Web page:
Two weeks ago I mentioned about being more careful when taking photos in the UAE and I think that I’m being too careful that I did forego my opportunity to visit the International Defense Exhibit the other day (showcasing all sorts of weapons and intimidating security tools), fearing that I won’t be able to control myself and take a photo of something which will probably be detrimental to me. (Yes, I underestimated my risk appetite.) It’s most challenging when we do things which we never thought (or tried to ignore) will harm us. In the UAE, there were a number of cases when the person who filed for rape case gets punished, too, i.e. because of illegal sex (outside marriage) if the person raped is single and illegal drinking (outside licensed premises) if that was a contributory reason that a person was raped.
This post does not intend to demean anyone, but most of the expats who were caught in the I-should-not-be-punished-if-I-did-it-in-my home-country situations in the UAE are British nationals (or the others are more careful?). Hence, it’s not surprising that the British Embassy has recently issued a booklet titled “UAE Advice for British Nationals” to spread the advice to the British travelers. That’s a commendable initiative and its circulation, even to non-British, will be helpful. In a nutshell, here are the dos and don’ts:
- Alcohol consumption is allowed only by non-Muslims in licensed restaurants, pubs, clubs, private venues and at home (for residents who have acquired an alcohol license).
- Drugs are strictly forbidden, even a residual amount.
- Sexual relationships outside of marriage are illegal, irrespective of any relationship you may have with your partner in the UK [I’d like to add: any nationality]. Cohabiting, including in hotels, is also illegal.
- The UAE has a zero-tolerance policy towards drinking and driving.
- Bouncing a cheque is illegal in the UAE.
- Dancing is allowed in the privacy of your home or at licensed clubs.
- Sexual harassment or randomly addressing women in public or taking their photos without permission is strictly frowned upon.
- Offensive language, spitting (remember Tiger Woods’ spitting controversy in Dubai?) and aggressive behaviour (including hand gestures) are viewed very seriously and can result in imprisonment and deportation.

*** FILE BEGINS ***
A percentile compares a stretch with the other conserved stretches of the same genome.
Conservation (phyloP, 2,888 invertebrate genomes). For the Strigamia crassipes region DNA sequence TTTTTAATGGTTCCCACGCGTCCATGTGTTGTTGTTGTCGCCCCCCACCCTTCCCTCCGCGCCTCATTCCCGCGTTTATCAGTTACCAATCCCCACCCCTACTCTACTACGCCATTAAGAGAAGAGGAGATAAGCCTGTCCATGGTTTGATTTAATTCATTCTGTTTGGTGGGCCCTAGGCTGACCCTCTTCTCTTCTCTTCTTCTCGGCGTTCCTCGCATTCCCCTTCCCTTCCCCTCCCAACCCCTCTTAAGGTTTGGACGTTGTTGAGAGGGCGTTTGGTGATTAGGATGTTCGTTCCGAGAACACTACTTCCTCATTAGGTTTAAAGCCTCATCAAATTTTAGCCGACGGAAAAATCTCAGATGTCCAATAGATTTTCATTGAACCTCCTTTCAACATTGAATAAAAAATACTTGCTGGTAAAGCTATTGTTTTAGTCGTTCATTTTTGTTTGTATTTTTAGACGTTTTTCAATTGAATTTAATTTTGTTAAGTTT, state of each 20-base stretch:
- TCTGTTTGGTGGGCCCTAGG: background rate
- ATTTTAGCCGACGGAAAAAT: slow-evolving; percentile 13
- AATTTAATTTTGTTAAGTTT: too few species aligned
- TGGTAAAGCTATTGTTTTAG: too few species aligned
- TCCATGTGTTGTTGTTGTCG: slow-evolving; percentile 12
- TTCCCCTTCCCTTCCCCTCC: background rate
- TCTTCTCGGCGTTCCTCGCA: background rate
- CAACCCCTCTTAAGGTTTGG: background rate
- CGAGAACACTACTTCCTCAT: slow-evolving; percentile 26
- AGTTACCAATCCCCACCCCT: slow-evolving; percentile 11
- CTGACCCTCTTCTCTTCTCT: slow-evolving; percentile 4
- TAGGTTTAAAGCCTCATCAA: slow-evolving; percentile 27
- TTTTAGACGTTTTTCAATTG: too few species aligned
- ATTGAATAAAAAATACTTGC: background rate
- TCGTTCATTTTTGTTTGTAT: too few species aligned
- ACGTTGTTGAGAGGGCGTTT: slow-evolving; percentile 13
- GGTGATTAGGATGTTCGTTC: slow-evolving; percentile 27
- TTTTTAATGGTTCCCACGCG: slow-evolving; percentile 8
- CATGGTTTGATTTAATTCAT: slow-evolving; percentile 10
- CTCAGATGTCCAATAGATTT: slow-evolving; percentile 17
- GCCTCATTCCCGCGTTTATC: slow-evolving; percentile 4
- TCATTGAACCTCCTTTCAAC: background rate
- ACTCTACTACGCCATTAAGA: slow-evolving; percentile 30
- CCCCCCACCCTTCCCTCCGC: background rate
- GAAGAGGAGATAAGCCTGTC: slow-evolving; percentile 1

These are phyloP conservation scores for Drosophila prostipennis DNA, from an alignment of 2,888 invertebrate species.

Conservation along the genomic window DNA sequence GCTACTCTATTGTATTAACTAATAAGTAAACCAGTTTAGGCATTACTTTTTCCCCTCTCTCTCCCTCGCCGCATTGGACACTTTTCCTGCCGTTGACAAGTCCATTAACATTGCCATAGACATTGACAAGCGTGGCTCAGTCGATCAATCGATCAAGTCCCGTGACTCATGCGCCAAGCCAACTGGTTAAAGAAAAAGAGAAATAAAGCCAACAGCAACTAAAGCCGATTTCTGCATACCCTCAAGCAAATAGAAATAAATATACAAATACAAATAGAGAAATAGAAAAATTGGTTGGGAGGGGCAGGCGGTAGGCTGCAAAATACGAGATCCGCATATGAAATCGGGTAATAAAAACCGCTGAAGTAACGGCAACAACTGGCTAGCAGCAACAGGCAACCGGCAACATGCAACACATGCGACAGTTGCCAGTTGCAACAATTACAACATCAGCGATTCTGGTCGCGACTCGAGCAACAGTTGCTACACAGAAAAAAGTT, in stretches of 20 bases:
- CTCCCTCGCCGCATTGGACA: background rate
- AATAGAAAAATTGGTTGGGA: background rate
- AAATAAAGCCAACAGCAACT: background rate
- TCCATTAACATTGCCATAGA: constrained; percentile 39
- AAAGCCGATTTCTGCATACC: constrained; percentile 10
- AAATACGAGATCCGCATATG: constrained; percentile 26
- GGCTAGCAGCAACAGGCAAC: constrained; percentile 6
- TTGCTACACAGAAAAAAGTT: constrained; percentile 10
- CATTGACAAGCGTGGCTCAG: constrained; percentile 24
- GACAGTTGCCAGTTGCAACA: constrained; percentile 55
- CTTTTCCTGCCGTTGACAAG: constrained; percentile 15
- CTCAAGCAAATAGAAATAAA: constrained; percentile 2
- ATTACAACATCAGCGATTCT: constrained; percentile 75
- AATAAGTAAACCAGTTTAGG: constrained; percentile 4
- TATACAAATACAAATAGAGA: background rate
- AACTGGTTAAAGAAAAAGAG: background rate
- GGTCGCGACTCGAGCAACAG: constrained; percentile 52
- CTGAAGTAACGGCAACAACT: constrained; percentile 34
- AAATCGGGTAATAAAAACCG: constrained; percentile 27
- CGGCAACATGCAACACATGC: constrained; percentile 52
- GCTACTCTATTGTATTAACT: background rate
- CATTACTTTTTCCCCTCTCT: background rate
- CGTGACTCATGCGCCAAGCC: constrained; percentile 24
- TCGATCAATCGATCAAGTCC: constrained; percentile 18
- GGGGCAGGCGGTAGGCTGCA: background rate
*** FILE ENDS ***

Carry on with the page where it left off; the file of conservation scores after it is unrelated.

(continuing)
- Holding hands for married couples is tolerated but kissing and hugging are considered offences against public decency.
- Smoking is forbidden in government areas, offices and shopping malls.
- Working without the proper visa is illegal. You cannot partake in any kind of paid employment without first obtaining a work visa.
Most of the pointers are actually generic facts and must be observed even in other countries. Hence, it should not be an excuse if the other embassies do not issue a booklet like this for their nationals. However, for the grey areas and/or extremely surprising disallowed acts in the UAE, that’s where the information campaign must be strengthened. I opine that the awareness must start from one’s self and should not solely depend on the embassy. When I first came here three years ago, I initially felt that there were so many restrictions. But soon enough I realized that there are laws which are there for the longest time, so no one should be extremely surprised and as we stand by the respect for one’s culture (the best strategy is to put ourselves in the shoes of UAE nationals), to abide became a natural thing just like a habit. When one’s back to his home country, he may want to party all he wants or stay as the “new” him.
Discouraged to come here? Don’t be. I can vouch that it’s indeed nice being here. 🙂